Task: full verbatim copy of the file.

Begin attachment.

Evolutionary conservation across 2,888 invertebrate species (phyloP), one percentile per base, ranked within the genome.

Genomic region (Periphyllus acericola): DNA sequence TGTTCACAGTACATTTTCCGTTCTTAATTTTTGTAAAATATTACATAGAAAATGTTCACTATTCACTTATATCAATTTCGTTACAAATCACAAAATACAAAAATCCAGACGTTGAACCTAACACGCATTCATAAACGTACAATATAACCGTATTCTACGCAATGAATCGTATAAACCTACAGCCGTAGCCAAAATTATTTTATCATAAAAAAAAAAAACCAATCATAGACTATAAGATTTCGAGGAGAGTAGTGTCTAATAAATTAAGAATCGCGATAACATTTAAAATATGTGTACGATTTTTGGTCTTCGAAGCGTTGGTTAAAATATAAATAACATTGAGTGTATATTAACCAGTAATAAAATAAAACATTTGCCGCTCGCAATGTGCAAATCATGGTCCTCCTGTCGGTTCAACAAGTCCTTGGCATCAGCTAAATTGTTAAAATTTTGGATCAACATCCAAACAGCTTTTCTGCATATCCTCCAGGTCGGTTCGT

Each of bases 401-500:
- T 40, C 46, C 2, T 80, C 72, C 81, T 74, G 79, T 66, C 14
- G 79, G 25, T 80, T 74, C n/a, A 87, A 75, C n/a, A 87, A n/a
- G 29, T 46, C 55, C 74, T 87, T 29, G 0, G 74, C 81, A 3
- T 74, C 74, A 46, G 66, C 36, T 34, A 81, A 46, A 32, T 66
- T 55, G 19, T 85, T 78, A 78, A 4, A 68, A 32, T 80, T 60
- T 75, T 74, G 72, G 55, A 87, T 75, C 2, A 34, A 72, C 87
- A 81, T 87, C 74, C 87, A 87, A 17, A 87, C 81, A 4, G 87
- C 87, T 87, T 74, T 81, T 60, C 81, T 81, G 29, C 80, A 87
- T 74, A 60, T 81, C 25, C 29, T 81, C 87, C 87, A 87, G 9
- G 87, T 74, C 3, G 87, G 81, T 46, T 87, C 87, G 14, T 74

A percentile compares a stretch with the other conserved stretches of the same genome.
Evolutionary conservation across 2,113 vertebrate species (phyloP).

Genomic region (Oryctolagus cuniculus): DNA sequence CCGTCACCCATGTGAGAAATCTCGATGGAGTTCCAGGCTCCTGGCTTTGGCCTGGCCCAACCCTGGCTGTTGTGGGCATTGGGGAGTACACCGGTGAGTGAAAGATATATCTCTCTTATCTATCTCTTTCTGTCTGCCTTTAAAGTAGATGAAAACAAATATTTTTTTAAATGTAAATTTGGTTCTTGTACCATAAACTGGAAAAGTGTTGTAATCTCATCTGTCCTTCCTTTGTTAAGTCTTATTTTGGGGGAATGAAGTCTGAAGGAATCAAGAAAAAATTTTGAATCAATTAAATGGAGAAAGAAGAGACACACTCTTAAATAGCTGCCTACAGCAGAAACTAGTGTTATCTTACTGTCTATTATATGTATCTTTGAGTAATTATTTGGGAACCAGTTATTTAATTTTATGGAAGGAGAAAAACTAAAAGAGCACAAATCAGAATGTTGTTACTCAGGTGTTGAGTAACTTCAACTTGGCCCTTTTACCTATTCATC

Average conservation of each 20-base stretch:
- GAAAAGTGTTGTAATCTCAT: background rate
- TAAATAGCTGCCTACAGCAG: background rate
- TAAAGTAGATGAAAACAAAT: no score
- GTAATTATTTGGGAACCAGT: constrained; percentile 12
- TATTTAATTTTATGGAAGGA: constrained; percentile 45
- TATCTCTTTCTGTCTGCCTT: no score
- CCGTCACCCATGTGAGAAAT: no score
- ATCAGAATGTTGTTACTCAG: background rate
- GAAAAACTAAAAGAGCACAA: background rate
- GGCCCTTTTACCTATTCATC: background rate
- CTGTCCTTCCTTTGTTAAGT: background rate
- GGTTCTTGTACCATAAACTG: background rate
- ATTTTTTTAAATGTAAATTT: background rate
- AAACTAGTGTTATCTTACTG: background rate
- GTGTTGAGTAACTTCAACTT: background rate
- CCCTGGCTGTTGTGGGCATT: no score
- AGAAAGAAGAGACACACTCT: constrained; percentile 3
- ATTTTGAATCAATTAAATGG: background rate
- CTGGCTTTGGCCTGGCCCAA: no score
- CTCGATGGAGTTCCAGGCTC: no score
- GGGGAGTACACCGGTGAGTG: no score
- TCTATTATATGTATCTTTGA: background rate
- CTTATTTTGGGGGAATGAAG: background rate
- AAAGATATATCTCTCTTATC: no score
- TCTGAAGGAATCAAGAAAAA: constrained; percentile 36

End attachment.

Evolutionary conservation across 2,888 invertebrate species (phyloP), one percentile per base, ranked within the genome.

Genomic region (Periphyllus acericola): DNA sequence TGTTCACAGTACATTTTCCGTTCTTAATTTTTGTAAAATATTACATAGAAAATGTTCACTATTCACTTATATCAATTTCGTTACAAATCACAAAATACAAAAATCCAGACGTTGAACCTAACACGCATTCATAAACGTACAATATAACCGTATTCTACGCAATGAATCGTATAAACCTACAGCCGTAGCCAAAATTATTTTATCATAAAAAAAAAAAACCAATCATAGACTATAAGATTTCGAGGAGAGTAGTGTCTAATAAATTAAGAATCGCGATAACATTTAAAATATGTGTACGATTTTTGGTCTTCGAAGCGTTGGTTAAAATATAAATAACATTGAGTGTATATTAACCAGTAATAAAATAAAACATTTGCCGCTCGCAATGTGCAAATCATGGTCCTCCTGTCGGTTCAACAAGTCCTTGGCATCAGCTAAATTGTTAAAATTTTGGATCAACATCCAAACAGCTTTTCTGCATATCCTCCAGGTCGGTTCGT

Each of bases 401-500:
- T 40, C 46, C 2, T 80, C 72, C 81, T 74, G 79, T 66, C 14
- G 79, G 25, T 80, T 74, C n/a, A 87, A 75, C n/a, A 87, A n/a
- G 29, T 46, C 55, C 74, T 87, T 29, G 0, G 74, C 81, A 3
- T 74, C 74, A 46, G 66, C 36, T 34, A 81, A 46, A 32, T 66
- T 55, G 19, T 85, T 78, A 78, A 4, A 68, A 32, T 80, T 60
- T 75, T 74, G 72, G 55, A 87, T 75, C 2, A 34, A 72, C 87
- A 81, T 87, C 74, C 87, A 87, A 17, A 87, C 81, A 4, G 87
- C 87, T 87, T 74, T 81, T 60, C 81, T 81, G 29, C 80, A 87
- T 74, A 60, T 81, C 25, C 29, T 81, C 87, C 87, A 87, G 9
- G 87, T 74, C 3, G 87, G 81, T 46, T 87, C 87, G 14, T 74

A percentile compares a stretch with the other conserved stretches of the same genome.
Evolutionary conservation across 2,113 vertebrate species (phyloP).

Genomic region (Oryctolagus cuniculus): DNA sequence CCGTCACCCATGTGAGAAATCTCGATGGAGTTCCAGGCTCCTGGCTTTGGCCTGGCCCAACCCTGGCTGTTGTGGGCATTGGGGAGTACACCGGTGAGTGAAAGATATATCTCTCTTATCTATCTCTTTCTGTCTGCCTTTAAAGTAGATGAAAACAAATATTTTTTTAAATGTAAATTTGGTTCTTGTACCATAAACTGGAAAAGTGTTGTAATCTCATCTGTCCTTCCTTTGTTAAGTCTTATTTTGGGGGAATGAAGTCTGAAGGAATCAAGAAAAAATTTTGAATCAATTAAATGGAGAAAGAAGAGACACACTCTTAAATAGCTGCCTACAGCAGAAACTAGTGTTATCTTACTGTCTATTATATGTATCTTTGAGTAATTATTTGGGAACCAGTTATTTAATTTTATGGAAGGAGAAAAACTAAAAGAGCACAAATCAGAATGTTGTTACTCAGGTGTTGAGTAACTTCAACTTGGCCCTTTTACCTATTCATC

Average conservation of each 20-base stretch:
- GAAAAGTGTTGTAATCTCAT: background rate
- TAAATAGCTGCCTACAGCAG: background rate
- TAAAGTAGATGAAAACAAAT: no score
- GTAATTATTTGGGAACCAGT: constrained; percentile 12
- TATTTAATTTTATGGAAGGA: constrained; percentile 45
- TATCTCTTTCTGTCTGCCTT: no score
- CCGTCACCCATGTGAGAAAT: no score
- ATCAGAATGTTGTTACTCAG: background rate
- GAAAAACTAAAAGAGCACAA: background rate
- GGCCCTTTTACCTATTCATC: background rate
- CTGTCCTTCCTTTGTTAAGT: background rate
- GGTTCTTGTACCATAAACTG: background rate
- ATTTTTTTAAATGTAAATTT: background rate
- AAACTAGTGTTATCTTACTG: background rate
- GTGTTGAGTAACTTCAACTT: background rate
- CCCTGGCTGTTGTGGGCATT: no score
- AGAAAGAAGAGACACACTCT: constrained; percentile 3
- ATTTTGAATCAATTAAATGG: background rate
- CTGGCTTTGGCCTGGCCCAA: no score
- CTCGATGGAGTTCCAGGCTC: no score
- GGGGAGTACACCGGTGAGTG: no score
- TCTATTATATGTATCTTTGA: background rate
- CTTATTTTGGGGGAATGAAG: background rate
- AAAGATATATCTCTCTTATC: no score
- TCTGAAGGAATCAAGAAAAA: constrained; percentile 36